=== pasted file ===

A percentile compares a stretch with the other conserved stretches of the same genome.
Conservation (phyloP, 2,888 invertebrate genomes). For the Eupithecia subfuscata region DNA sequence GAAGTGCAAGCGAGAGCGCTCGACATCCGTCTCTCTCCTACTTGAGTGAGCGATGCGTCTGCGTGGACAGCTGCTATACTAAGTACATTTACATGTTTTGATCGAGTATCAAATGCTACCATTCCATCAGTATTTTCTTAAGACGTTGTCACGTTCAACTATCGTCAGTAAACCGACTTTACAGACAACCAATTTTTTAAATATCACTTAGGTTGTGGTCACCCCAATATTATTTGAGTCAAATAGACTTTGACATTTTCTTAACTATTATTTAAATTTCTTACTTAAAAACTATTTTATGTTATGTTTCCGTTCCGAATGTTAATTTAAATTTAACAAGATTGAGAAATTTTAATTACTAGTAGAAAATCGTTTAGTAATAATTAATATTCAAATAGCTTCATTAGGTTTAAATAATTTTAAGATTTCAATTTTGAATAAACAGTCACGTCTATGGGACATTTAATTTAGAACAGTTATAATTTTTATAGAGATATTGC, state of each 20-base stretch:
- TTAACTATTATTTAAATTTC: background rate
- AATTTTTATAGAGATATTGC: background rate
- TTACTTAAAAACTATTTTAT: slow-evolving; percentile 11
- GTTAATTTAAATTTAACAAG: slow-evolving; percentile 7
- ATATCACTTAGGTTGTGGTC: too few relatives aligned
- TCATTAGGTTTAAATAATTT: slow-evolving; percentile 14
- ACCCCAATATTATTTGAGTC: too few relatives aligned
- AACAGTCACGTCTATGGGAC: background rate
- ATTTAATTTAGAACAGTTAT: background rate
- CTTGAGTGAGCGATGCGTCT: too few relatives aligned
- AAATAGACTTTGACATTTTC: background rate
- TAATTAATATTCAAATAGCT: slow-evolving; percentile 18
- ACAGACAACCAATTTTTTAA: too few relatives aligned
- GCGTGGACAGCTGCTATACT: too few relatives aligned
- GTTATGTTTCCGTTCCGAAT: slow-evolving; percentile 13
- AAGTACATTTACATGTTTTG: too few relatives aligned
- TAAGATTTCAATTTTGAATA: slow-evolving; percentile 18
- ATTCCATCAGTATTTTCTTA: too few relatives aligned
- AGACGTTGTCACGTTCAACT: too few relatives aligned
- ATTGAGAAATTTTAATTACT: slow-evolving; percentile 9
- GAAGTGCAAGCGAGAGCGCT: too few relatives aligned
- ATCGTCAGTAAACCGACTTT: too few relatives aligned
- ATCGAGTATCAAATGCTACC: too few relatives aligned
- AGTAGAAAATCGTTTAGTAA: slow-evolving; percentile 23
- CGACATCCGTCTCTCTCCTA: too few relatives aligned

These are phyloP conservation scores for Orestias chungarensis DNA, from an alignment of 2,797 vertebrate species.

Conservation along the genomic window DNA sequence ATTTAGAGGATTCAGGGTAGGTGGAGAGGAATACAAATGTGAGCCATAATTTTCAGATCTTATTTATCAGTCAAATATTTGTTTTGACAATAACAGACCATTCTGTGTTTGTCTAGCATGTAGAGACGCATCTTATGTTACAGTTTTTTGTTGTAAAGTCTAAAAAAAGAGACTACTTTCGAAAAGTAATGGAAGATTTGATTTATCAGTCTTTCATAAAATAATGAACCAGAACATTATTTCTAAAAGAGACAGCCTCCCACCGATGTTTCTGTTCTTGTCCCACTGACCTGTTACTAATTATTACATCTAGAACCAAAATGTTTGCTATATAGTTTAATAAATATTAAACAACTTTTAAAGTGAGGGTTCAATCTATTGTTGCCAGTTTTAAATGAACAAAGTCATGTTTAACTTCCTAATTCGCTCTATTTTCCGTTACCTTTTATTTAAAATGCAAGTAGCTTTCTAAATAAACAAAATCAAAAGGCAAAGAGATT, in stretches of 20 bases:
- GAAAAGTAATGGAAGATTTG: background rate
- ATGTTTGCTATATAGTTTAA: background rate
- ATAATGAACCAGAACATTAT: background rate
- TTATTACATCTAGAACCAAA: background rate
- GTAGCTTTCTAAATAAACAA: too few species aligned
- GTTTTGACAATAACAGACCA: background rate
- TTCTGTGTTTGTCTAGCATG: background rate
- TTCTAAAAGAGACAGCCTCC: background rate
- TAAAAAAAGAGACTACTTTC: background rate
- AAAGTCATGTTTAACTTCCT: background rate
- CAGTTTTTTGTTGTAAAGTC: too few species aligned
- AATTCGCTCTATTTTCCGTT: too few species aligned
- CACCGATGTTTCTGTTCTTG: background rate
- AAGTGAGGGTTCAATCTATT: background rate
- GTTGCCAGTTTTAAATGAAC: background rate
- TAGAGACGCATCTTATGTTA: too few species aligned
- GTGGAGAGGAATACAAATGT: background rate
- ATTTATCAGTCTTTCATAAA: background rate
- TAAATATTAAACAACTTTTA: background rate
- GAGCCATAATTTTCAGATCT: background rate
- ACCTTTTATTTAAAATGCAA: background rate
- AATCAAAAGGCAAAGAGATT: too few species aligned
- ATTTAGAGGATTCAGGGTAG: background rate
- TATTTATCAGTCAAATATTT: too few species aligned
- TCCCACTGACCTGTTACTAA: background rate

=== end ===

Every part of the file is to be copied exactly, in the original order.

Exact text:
A percentile compares a stretch with the other conserved stretches of the same genome.
Conservation (phyloP, 2,888 invertebrate genomes). For the Eupithecia subfuscata region DNA sequence GAAGTGCAAGCGAGAGCGCTCGACATCCGTCTCTCTCCTACTTGAGTGAGCGATGCGTCTGCGTGGACAGCTGCTATACTAAGTACATTTACATGTTTTGATCGAGTATCAAATGCTACCATTCCATCAGTATTTTCTTAAGACGTTGTCACGTTCAACTATCGTCAGTAAACCGACTTTACAGACAACCAATTTTTTAAATATCACTTAGGTTGTGGTCACCCCAATATTATTTGAGTCAAATAGACTTTGACATTTTCTTAACTATTATTTAAATTTCTTACTTAAAAACTATTTTATGTTATGTTTCCGTTCCGAATGTTAATTTAAATTTAACAAGATTGAGAAATTTTAATTACTAGTAGAAAATCGTTTAGTAATAATTAATATTCAAATAGCTTCATTAGGTTTAAATAATTTTAAGATTTCAATTTTGAATAAACAGTCACGTCTATGGGACATTTAATTTAGAACAGTTATAATTTTTATAGAGATATTGC, state of each 20-base stretch:
- TTAACTATTATTTAAATTTC: background rate
- AATTTTTATAGAGATATTGC: background rate
- TTACTTAAAAACTATTTTAT: slow-evolving; percentile 11
- GTTAATTTAAATTTAACAAG: slow-evolving; percentile 7
- ATATCACTTAGGTTGTGGTC: too few relatives aligned
- TCATTAGGTTTAAATAATTT: slow-evolving; percentile 14
- ACCCCAATATTATTTGAGTC: too few relatives aligned
- AACAGTCACGTCTATGGGAC: background rate
- ATTTAATTTAGAACAGTTAT: background rate
- CTTGAGTGAGCGATGCGTCT: too few relatives aligned
- AAATAGACTTTGACATTTTC: background rate
- TAATTAATATTCAAATAGCT: slow-evolving; percentile 18
- ACAGACAACCAATTTTTTAA: too few relatives aligned
- GCGTGGACAGCTGCTATACT: too few relatives aligned
- GTTATGTTTCCGTTCCGAAT: slow-evolving; percentile 13
- AAGTACATTTACATGTTTTG: too few relatives aligned
- TAAGATTTCAATTTTGAATA: slow-evolving; percentile 18
- ATTCCATCAGTATTTTCTTA: too few relatives aligned
- AGACGTTGTCACGTTCAACT: too few relatives aligned
- ATTGAGAAATTTTAATTACT: slow-evolving; percentile 9
- GAAGTGCAAGCGAGAGCGCT: too few relatives aligned
- ATCGTCAGTAAACCGACTTT: too few relatives aligned
- ATCGAGTATCAAATGCTACC: too few relatives aligned
- AGTAGAAAATCGTTTAGTAA: slow-evolving; percentile 23
- CGACATCCGTCTCTCTCCTA: too few relatives aligned

These are phyloP conservation scores for Orestias chungarensis DNA, from an alignment of 2,797 vertebrate species.

Conservation along the genomic window DNA sequence ATTTAGAGGATTCAGGGTAGGTGGAGAGGAATACAAATGTGAGCCATAATTTTCAGATCTTATTTATCAGTCAAATATTTGTTTTGACAATAACAGACCATTCTGTGTTTGTCTAGCATGTAGAGACGCATCTTATGTTACAGTTTTTTGTTGTAAAGTCTAAAAAAAGAGACTACTTTCGAAAAGTAATGGAAGATTTGATTTATCAGTCTTTCATAAAATAATGAACCAGAACATTATTTCTAAAAGAGACAGCCTCCCACCGATGTTTCTGTTCTTGTCCCACTGACCTGTTACTAATTATTACATCTAGAACCAAAATGTTTGCTATATAGTTTAATAAATATTAAACAACTTTTAAAGTGAGGGTTCAATCTATTGTTGCCAGTTTTAAATGAACAAAGTCATGTTTAACTTCCTAATTCGCTCTATTTTCCGTTACCTTTTATTTAAAATGCAAGTAGCTTTCTAAATAAACAAAATCAAAAGGCAAAGAGATT, in stretches of 20 bases:
- GAAAAGTAATGGAAGATTTG: background rate
- ATGTTTGCTATATAGTTTAA: background rate
- ATAATGAACCAGAACATTAT: background rate
- TTATTACATCTAGAACCAAA: background rate
- GTAGCTTTCTAAATAAACAA: too few species aligned
- GTTTTGACAATAACAGACCA: background rate
- TTCTGTGTTTGTCTAGCATG: background rate
- TTCTAAAAGAGACAGCCTCC: background rate
- TAAAAAAAGAGACTACTTTC: background rate
- AAAGTCATGTTTAACTTCCT: background rate
- CAGTTTTTTGTTGTAAAGTC: too few species aligned
- AATTCGCTCTATTTTCCGTT: too few species aligned
- CACCGATGTTTCTGTTCTTG: background rate
- AAGTGAGGGTTCAATCTATT: background rate
- GTTGCCAGTTTTAAATGAAC: background rate
- TAGAGACGCATCTTATGTTA: too few species aligned
- GTGGAGAGGAATACAAATGT: background rate
- ATTTATCAGTCTTTCATAAA: background rate
- TAAATATTAAACAACTTTTA: background rate
- GAGCCATAATTTTCAGATCT: background rate
- ACCTTTTATTTAAAATGCAA: background rate
- AATCAAAAGGCAAAGAGATT: too few species aligned
- ATTTAGAGGATTCAGGGTAG: background rate
- TATTTATCAGTCAAATATTT: too few species aligned
- TCCCACTGACCTGTTACTAA: background rate